What we're about

This is a group for anyone interested in Quantum Computing and Quantum Information in the Washington DC area. I started this group to find and meet the people around who will do events and participate in the discussion of the topics related to Quantum Computing.

Upcoming events (4)

Introduction to Hybrid Quantum-Classical Machine Learning with Applications

Topic : Introduction to Hybrid Quantum-Classical Machine Learning with Applications

Recent advances in machine learning (ML) and quantum computing (QC) hardware draw significant attention to building quantum machine learning (QML) applications. In this talk, Dr. Chen will first provide an overview of the hybrid quantum-classical machine learning paradigm. Important ideas such as calculating quantum gradients will be described. Then, Dr. Chen will present the recent progress of QML in various application fields such as classification, distributed or federated learning, speech recognition, natural language processing and reinforcement learning. Potential advantage and scalability in the NISQ era will be discussed as well. Finally, he will briefly discuss several promising research directions.

Dr. Samuel Yen-Chi Chen received the Ph.D. and B.S. degree in physics and the M.D. degree in medicine from National Taiwan University, Taipei City, Taiwan. He is now an assistant computational scientist in the Computational Science Initiative, Brookhaven National Laboratory. His research interests include building quantum machine learning algorithms as well as applying classical machine learning techniques to solve quantum computing problems. He was a recipient of the Theoretical Physics Fellowship from the National Taiwan University Center for Theoretical Physics, in 2015, and the First Prize In the Software Competition (Research Category) from Xanadu Quantum Technologies, in 2019.

Moderator: Pawel Gora, CEO of Quantum AI Foundation

Solving Unsolvable Problems: Taming Infinity with Quantum Measurements

Topic: Solving Unsolvable Problems: Taming Infinity with Quantum Measurements

According to Alan Turing, some problems cannot be solved in a finite amount of time. Turing described one such problem, the Halting Problem, in a landmark 1936 paper. Since then, dozens of problems have been shown to be unsolvable, including the problem of deciding whether certain equations can be solved using integers and even some air travel planning problems. A program to solve any of these might require infinitely many steps to run, so no known computer (not even quantum computers) can solve such problems.In 2015, three physicists studied the problem of computing a system's spectral gap -- the least possible energy difference between a system's ground state and its excited state. They showed that certain spectral gap problems are unsolvable. That is, solving such problems would require infinitely many steps. This opens both interesting questions and interesting possibilities.On a philosophical level, we may wonder what feature of nature allows it to do infinite-step calculations. On a more practical level, we can consider ways to convert hard problems into not-so-hard problems. Think about the Karate Kid trying to learn how to block punches. Instead of practicing punch-blocking, he practices car-waxing.Physicists can't compute every system's spectral gap. But when they encounter a physical system, they know how to measure its spectral gap. So, if we start with the air travel problem, we might be able to create a quantum-mechanical system whose gap mimics the travel problem's structure and then measure that system's gap.In this talk, Dr. Burd will discuss some of the details of Turing's original result and provide insight into the workings of the spectral gap problem.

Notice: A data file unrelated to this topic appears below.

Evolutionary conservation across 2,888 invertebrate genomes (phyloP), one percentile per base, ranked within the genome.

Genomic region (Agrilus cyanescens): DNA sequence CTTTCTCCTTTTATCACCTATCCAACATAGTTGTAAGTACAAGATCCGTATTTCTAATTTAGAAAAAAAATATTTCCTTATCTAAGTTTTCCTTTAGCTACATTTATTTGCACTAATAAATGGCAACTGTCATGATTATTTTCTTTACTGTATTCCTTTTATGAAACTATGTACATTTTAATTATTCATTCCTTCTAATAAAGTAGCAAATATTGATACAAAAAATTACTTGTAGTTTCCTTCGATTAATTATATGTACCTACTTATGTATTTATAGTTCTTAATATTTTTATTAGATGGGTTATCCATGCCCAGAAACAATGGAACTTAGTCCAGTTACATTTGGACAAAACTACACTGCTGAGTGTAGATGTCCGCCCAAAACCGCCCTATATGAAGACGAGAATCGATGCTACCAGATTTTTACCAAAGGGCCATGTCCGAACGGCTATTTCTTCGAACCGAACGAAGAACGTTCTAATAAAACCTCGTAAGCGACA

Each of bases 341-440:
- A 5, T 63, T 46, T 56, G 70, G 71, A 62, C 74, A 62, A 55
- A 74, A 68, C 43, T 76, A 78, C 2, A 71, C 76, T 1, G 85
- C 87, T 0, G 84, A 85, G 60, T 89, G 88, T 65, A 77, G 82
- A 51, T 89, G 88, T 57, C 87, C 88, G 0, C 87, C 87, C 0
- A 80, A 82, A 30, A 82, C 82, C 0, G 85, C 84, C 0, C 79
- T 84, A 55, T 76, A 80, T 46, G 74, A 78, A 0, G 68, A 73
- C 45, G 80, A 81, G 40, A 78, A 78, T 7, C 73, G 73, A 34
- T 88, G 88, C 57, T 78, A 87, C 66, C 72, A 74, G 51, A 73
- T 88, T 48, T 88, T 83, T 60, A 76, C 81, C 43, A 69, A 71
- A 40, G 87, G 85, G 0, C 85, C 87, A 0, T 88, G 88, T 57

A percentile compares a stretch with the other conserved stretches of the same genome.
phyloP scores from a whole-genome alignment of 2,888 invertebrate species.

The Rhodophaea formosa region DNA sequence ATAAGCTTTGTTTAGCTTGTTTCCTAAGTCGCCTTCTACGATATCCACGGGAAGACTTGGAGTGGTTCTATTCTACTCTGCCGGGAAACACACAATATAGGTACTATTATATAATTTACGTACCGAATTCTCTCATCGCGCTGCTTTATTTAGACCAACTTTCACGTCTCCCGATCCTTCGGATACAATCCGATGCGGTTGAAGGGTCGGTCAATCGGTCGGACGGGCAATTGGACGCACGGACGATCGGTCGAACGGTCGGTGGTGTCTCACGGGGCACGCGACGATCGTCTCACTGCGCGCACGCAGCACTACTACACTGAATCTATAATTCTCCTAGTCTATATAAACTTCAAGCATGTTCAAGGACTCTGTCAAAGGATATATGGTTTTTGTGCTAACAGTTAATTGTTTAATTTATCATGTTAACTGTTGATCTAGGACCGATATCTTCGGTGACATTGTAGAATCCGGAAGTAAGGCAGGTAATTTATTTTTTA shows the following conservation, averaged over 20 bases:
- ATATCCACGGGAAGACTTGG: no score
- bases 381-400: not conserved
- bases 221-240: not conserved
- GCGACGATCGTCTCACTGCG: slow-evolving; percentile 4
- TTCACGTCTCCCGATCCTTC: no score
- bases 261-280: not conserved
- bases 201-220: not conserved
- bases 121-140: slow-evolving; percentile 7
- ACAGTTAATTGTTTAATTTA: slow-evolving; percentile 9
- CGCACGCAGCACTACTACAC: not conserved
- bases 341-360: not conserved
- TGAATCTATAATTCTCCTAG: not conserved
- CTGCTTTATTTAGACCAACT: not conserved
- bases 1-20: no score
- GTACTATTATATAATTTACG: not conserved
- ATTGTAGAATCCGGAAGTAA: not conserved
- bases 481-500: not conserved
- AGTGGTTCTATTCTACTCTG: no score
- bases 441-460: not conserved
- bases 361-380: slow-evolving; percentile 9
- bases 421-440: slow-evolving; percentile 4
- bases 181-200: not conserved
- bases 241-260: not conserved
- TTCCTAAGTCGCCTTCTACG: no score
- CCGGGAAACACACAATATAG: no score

Barry Burd received a Ph.D. in Mathematics at the University of Illinois. He teaches Quantum Computing in his role as a Professor of Mathematics and Computer Science at Drew University in Madison, New Jersey. He's the author of eleven books on technical topics such as Java programming and mobile application development. He's honored to have been named a Java Champion.